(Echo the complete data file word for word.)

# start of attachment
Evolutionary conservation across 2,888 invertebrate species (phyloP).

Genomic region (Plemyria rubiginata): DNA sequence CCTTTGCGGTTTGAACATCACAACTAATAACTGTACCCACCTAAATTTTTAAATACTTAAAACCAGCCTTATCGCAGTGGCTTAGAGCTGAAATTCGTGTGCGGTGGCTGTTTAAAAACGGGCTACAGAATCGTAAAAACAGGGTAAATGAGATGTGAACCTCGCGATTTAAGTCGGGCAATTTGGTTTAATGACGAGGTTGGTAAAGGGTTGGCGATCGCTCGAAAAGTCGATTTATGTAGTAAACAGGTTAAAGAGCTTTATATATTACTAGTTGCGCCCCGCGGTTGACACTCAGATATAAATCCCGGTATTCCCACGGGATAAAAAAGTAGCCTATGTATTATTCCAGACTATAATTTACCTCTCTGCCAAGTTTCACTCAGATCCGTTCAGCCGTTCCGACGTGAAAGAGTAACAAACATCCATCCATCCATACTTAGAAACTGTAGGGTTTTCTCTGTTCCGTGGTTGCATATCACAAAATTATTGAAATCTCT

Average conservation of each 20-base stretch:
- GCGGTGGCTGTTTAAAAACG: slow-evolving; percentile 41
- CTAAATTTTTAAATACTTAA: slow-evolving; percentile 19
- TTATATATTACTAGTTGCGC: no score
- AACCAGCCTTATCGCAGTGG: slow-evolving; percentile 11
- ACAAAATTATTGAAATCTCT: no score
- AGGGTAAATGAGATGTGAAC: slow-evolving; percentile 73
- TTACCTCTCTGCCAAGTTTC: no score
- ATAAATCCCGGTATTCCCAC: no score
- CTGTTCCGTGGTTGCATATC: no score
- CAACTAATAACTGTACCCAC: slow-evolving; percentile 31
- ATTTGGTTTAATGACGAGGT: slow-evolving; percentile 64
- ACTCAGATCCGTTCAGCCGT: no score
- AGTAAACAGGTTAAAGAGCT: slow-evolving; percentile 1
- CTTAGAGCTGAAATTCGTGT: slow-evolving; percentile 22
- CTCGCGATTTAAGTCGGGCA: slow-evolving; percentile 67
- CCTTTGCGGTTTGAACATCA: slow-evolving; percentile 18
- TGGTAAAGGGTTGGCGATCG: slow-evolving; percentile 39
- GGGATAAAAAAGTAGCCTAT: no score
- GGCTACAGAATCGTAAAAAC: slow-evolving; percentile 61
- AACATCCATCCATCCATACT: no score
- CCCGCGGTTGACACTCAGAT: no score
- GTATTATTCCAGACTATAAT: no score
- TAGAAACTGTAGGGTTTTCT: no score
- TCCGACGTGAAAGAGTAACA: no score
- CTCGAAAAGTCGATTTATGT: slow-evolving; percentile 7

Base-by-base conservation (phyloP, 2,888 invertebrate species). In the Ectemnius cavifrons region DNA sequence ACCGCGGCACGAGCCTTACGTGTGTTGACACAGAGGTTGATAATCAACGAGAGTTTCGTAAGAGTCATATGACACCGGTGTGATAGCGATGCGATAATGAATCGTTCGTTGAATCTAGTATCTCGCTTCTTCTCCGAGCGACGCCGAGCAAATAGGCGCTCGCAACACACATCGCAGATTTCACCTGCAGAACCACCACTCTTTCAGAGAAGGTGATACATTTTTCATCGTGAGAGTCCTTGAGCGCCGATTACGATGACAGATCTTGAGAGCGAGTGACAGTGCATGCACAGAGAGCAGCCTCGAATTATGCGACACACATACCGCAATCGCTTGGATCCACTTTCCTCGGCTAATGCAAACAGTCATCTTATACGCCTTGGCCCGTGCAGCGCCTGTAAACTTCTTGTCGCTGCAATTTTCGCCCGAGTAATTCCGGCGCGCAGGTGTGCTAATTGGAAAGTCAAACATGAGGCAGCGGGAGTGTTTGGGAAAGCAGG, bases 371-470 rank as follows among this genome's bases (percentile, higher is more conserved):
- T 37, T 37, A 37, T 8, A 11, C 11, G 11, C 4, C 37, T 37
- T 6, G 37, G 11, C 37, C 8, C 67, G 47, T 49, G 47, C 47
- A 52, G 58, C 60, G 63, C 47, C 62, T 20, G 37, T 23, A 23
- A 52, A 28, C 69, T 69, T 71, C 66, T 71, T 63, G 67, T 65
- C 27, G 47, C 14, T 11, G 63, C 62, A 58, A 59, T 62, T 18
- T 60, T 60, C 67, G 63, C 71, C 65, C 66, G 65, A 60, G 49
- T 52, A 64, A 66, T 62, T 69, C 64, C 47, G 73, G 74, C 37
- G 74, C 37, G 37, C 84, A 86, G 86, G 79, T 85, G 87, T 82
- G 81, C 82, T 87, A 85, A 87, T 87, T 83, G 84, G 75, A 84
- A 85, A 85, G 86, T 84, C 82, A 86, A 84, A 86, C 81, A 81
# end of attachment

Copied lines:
Evolutionary conservation across 2,888 invertebrate species (phyloP).

Genomic region (Plemyria rubiginata): DNA sequence CCTTTGCGGTTTGAACATCACAACTAATAACTGTACCCACCTAAATTTTTAAATACTTAAAACCAGCCTTATCGCAGTGGCTTAGAGCTGAAATTCGTGTGCGGTGGCTGTTTAAAAACGGGCTACAGAATCGTAAAAACAGGGTAAATGAGATGTGAACCTCGCGATTTAAGTCGGGCAATTTGGTTTAATGACGAGGTTGGTAAAGGGTTGGCGATCGCTCGAAAAGTCGATTTATGTAGTAAACAGGTTAAAGAGCTTTATATATTACTAGTTGCGCCCCGCGGTTGACACTCAGATATAAATCCCGGTATTCCCACGGGATAAAAAAGTAGCCTATGTATTATTCCAGACTATAATTTACCTCTCTGCCAAGTTTCACTCAGATCCGTTCAGCCGTTCCGACGTGAAAGAGTAACAAACATCCATCCATCCATACTTAGAAACTGTAGGGTTTTCTCTGTTCCGTGGTTGCATATCACAAAATTATTGAAATCTCT

Average conservation of each 20-base stretch:
- GCGGTGGCTGTTTAAAAACG: slow-evolving; percentile 41
- CTAAATTTTTAAATACTTAA: slow-evolving; percentile 19
- TTATATATTACTAGTTGCGC: no score
- AACCAGCCTTATCGCAGTGG: slow-evolving; percentile 11
- ACAAAATTATTGAAATCTCT: no score
- AGGGTAAATGAGATGTGAAC: slow-evolving; percentile 73
- TTACCTCTCTGCCAAGTTTC: no score
- ATAAATCCCGGTATTCCCAC: no score
- CTGTTCCGTGGTTGCATATC: no score
- CAACTAATAACTGTACCCAC: slow-evolving; percentile 31
- ATTTGGTTTAATGACGAGGT: slow-evolving; percentile 64
- ACTCAGATCCGTTCAGCCGT: no score
- AGTAAACAGGTTAAAGAGCT: slow-evolving; percentile 1
- CTTAGAGCTGAAATTCGTGT: slow-evolving; percentile 22
- CTCGCGATTTAAGTCGGGCA: slow-evolving; percentile 67
- CCTTTGCGGTTTGAACATCA: slow-evolving; percentile 18
- TGGTAAAGGGTTGGCGATCG: slow-evolving; percentile 39
- GGGATAAAAAAGTAGCCTAT: no score
- GGCTACAGAATCGTAAAAAC: slow-evolving; percentile 61
- AACATCCATCCATCCATACT: no score
- CCCGCGGTTGACACTCAGAT: no score
- GTATTATTCCAGACTATAAT: no score
- TAGAAACTGTAGGGTTTTCT: no score
- TCCGACGTGAAAGAGTAACA: no score
- CTCGAAAAGTCGATTTATGT: slow-evolving; percentile 7

Base-by-base conservation (phyloP, 2,888 invertebrate species). In the Ectemnius cavifrons region DNA sequence ACCGCGGCACGAGCCTTACGTGTGTTGACACAGAGGTTGATAATCAACGAGAGTTTCGTAAGAGTCATATGACACCGGTGTGATAGCGATGCGATAATGAATCGTTCGTTGAATCTAGTATCTCGCTTCTTCTCCGAGCGACGCCGAGCAAATAGGCGCTCGCAACACACATCGCAGATTTCACCTGCAGAACCACCACTCTTTCAGAGAAGGTGATACATTTTTCATCGTGAGAGTCCTTGAGCGCCGATTACGATGACAGATCTTGAGAGCGAGTGACAGTGCATGCACAGAGAGCAGCCTCGAATTATGCGACACACATACCGCAATCGCTTGGATCCACTTTCCTCGGCTAATGCAAACAGTCATCTTATACGCCTTGGCCCGTGCAGCGCCTGTAAACTTCTTGTCGCTGCAATTTTCGCCCGAGTAATTCCGGCGCGCAGGTGTGCTAATTGGAAAGTCAAACATGAGGCAGCGGGAGTGTTTGGGAAAGCAGG, bases 371-470 rank as follows among this genome's bases (percentile, higher is more conserved):
- T 37, T 37, A 37, T 8, A 11, C 11, G 11, C 4, C 37, T 37
- T 6, G 37, G 11, C 37, C 8, C 67, G 47, T 49, G 47, C 47
- A 52, G 58, C 60, G 63, C 47, C 62, T 20, G 37, T 23, A 23
- A 52, A 28, C 69, T 69, T 71, C 66, T 71, T 63, G 67, T 65
- C 27, G 47, C 14, T 11, G 63, C 62, A 58, A 59, T 62, T 18
- T 60, T 60, C 67, G 63, C 71, C 65, C 66, G 65, A 60, G 49
- T 52, A 64, A 66, T 62, T 69, C 64, C 47, G 73, G 74, C 37
- G 74, C 37, G 37, C 84, A 86, G 86, G 79, T 85, G 87, T 82
- G 81, C 82, T 87, A 85, A 87, T 87, T 83, G 84, G 75, A 84
- A 85, A 85, G 86, T 84, C 82, A 86, A 84, A 86, C 81, A 81